The new add-ons manager looks promising but you really can't tell if it is any good because you can't install any extensions. This is because of the compatibility restrictions and the lack of 2.0 extensions (this is just because the browser is not out yet). I have also always thought that it would be nice if you could search and browse the themes and extensions within the context of the options menu; instead of it just launching a new window.
The bottom line is that Firefox 2.0 is going to be a great step of improvement from Firefox 1.5, but this beta is nothing to get excited over.
Here is a review I read that inspired the post.
Here is where to get a copy of the beta to try for yourself. Just be careful, it is not a finished product.
The other day I saw this eWeek article commenting on the first beta release of Firefox 2.0. The article pretty well sums up my thoughts on the beta as well. Which is that not too much has changed for the user interface except that the tab closing icon has been moved from the right side of the window and onto the right side of the tab. Which I consider a good thing (however I have long since gotten past accidentally closing the wrong tab). They have also improved the extentions and plugins interface, but I didn't really play around with it all that much myself.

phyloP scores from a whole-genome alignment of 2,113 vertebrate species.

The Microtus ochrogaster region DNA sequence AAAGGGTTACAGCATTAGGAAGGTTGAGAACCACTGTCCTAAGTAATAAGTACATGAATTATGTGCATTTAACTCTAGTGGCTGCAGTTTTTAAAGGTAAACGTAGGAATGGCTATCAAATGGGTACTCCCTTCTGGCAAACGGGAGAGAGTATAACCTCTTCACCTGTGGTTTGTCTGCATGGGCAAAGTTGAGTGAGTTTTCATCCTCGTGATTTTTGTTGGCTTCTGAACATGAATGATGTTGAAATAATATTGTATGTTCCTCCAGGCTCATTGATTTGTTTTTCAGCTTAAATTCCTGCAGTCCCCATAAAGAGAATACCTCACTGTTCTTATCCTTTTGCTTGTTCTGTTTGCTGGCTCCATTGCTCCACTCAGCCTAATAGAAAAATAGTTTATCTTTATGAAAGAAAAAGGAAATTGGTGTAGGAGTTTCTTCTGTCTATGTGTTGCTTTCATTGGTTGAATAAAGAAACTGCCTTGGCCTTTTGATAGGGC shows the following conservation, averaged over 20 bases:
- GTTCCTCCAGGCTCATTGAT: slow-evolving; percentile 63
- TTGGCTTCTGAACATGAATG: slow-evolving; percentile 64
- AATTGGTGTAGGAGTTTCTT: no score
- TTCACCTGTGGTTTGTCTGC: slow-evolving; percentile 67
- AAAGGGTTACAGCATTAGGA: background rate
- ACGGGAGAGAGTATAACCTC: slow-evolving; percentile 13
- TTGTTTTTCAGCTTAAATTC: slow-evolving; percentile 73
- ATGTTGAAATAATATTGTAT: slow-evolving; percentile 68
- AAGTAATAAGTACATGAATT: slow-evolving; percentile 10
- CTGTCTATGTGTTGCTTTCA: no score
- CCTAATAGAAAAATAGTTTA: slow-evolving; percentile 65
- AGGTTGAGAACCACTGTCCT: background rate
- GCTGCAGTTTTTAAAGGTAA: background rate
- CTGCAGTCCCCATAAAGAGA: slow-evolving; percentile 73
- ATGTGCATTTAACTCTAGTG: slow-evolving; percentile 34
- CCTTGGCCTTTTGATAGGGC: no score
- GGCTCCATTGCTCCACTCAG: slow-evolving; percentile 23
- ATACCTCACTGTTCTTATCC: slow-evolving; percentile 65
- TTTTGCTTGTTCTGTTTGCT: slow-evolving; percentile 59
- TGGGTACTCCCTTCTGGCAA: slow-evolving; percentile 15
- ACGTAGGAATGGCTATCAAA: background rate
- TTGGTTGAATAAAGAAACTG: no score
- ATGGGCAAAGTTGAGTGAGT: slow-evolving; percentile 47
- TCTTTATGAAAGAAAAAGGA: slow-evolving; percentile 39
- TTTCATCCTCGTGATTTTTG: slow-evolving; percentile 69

However the one user interface feature they are adding to Firefox 2.0 that I think will keep Firefox's features ahead of Internet Explorer (even IE7) is that addtition of the inline spell checker for form inputs. It will allow you to spell check forms before you submit them; which is a great feature for a blog or other community web system. This feature has been enjoyed by other browsers (i.e. Konqueror) for some time, but I think by Firefox adding the feature it will be a huge visual thing that will help convince the average computer users to leave Internet Explorer behind. And lets face it Firefox is the forerunner in converting average computer users away from Internet Explorer, so it needs all of the niceties it can get (despite where the inspiration may have come from).
They have also done a lot of work to improve the application efficiency. To be honest with you though, I have never found Firefox to be running noticeably slow. However the computers that I use have relatively new processors and a gigabyte or more of RAM.
Security is also tightented down as well; but you really wouldn't expect anything less considering their track record. They have had six releases in less than a year since their last major release. Microsoft definitely can't say the same thing (IE6 released August 2001).
Firefox 1.5 - November 29, 2005
Firefox 22.214.171.124 - August 2, 2006
Unfortunately Firefox 2.0 will not pass the Acid 2 test, but its standards compliance is improved some and still far outshines Internet Explorer 6 (and I imagine IE7 as well). Hopefully by the time Firefox 3.0 rolls around they will have compliance shored up well enough to pass the test. Right now Safari 2, Opera 9 and Konqueror 3.5; as well as a few obscure browsers (iCab, maybe a few others) are the only ones that pass the test.
Here is the link to download the beta. I encourage anyone to give it a test drive.
Here is a link to the Firefox Roadmap. It will give you an idea of when the next release will be.